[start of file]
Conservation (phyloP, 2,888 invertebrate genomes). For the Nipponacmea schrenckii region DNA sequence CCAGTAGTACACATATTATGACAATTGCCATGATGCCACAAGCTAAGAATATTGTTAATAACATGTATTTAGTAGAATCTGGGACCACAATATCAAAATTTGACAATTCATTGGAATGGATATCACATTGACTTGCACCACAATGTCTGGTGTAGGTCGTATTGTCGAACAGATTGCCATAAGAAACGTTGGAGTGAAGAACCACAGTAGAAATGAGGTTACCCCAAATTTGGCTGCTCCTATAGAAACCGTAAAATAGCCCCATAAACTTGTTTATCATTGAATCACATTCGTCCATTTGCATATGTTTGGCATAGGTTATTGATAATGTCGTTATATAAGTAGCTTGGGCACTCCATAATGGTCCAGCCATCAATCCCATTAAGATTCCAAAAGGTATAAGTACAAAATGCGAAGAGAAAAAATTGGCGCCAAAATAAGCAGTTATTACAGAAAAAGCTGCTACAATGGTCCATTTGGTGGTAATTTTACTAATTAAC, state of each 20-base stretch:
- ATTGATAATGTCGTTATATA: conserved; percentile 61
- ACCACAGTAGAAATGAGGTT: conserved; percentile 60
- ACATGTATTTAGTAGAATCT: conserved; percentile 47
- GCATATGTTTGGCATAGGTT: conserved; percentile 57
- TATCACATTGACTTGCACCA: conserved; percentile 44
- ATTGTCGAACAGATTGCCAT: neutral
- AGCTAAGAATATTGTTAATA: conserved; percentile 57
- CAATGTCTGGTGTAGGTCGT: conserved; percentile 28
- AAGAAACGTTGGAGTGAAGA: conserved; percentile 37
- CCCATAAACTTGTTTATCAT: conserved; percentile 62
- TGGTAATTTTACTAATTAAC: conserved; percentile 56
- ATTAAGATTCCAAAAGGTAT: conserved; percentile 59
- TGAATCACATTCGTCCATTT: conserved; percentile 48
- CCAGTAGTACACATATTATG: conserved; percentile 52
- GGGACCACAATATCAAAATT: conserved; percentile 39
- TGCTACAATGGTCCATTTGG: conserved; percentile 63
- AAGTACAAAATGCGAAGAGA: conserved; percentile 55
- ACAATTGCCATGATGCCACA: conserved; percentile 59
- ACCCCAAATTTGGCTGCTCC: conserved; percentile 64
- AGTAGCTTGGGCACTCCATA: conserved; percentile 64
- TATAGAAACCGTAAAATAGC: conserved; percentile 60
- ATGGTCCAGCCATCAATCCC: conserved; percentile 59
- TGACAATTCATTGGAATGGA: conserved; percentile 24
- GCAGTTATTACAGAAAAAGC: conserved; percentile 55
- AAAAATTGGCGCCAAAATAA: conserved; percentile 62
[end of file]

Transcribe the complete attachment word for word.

Conservation (phyloP, 2,888 invertebrate genomes). For the Nipponacmea schrenckii region DNA sequence CCAGTAGTACACATATTATGACAATTGCCATGATGCCACAAGCTAAGAATATTGTTAATAACATGTATTTAGTAGAATCTGGGACCACAATATCAAAATTTGACAATTCATTGGAATGGATATCACATTGACTTGCACCACAATGTCTGGTGTAGGTCGTATTGTCGAACAGATTGCCATAAGAAACGTTGGAGTGAAGAACCACAGTAGAAATGAGGTTACCCCAAATTTGGCTGCTCCTATAGAAACCGTAAAATAGCCCCATAAACTTGTTTATCATTGAATCACATTCGTCCATTTGCATATGTTTGGCATAGGTTATTGATAATGTCGTTATATAAGTAGCTTGGGCACTCCATAATGGTCCAGCCATCAATCCCATTAAGATTCCAAAAGGTATAAGTACAAAATGCGAAGAGAAAAAATTGGCGCCAAAATAAGCAGTTATTACAGAAAAAGCTGCTACAATGGTCCATTTGGTGGTAATTTTACTAATTAAC, state of each 20-base stretch:
- ATTGATAATGTCGTTATATA: conserved; percentile 61
- ACCACAGTAGAAATGAGGTT: conserved; percentile 60
- ACATGTATTTAGTAGAATCT: conserved; percentile 47
- GCATATGTTTGGCATAGGTT: conserved; percentile 57
- TATCACATTGACTTGCACCA: conserved; percentile 44
- ATTGTCGAACAGATTGCCAT: neutral
- AGCTAAGAATATTGTTAATA: conserved; percentile 57
- CAATGTCTGGTGTAGGTCGT: conserved; percentile 28
- AAGAAACGTTGGAGTGAAGA: conserved; percentile 37
- CCCATAAACTTGTTTATCAT: conserved; percentile 62
- TGGTAATTTTACTAATTAAC: conserved; percentile 56
- ATTAAGATTCCAAAAGGTAT: conserved; percentile 59
- TGAATCACATTCGTCCATTT: conserved; percentile 48
- CCAGTAGTACACATATTATG: conserved; percentile 52
- GGGACCACAATATCAAAATT: conserved; percentile 39
- TGCTACAATGGTCCATTTGG: conserved; percentile 63
- AAGTACAAAATGCGAAGAGA: conserved; percentile 55
- ACAATTGCCATGATGCCACA: conserved; percentile 59
- ACCCCAAATTTGGCTGCTCC: conserved; percentile 64
- AGTAGCTTGGGCACTCCATA: conserved; percentile 64
- TATAGAAACCGTAAAATAGC: conserved; percentile 60
- ATGGTCCAGCCATCAATCCC: conserved; percentile 59
- TGACAATTCATTGGAATGGA: conserved; percentile 24
- GCAGTTATTACAGAAAAAGC: conserved; percentile 55
- AAAAATTGGCGCCAAAATAA: conserved; percentile 62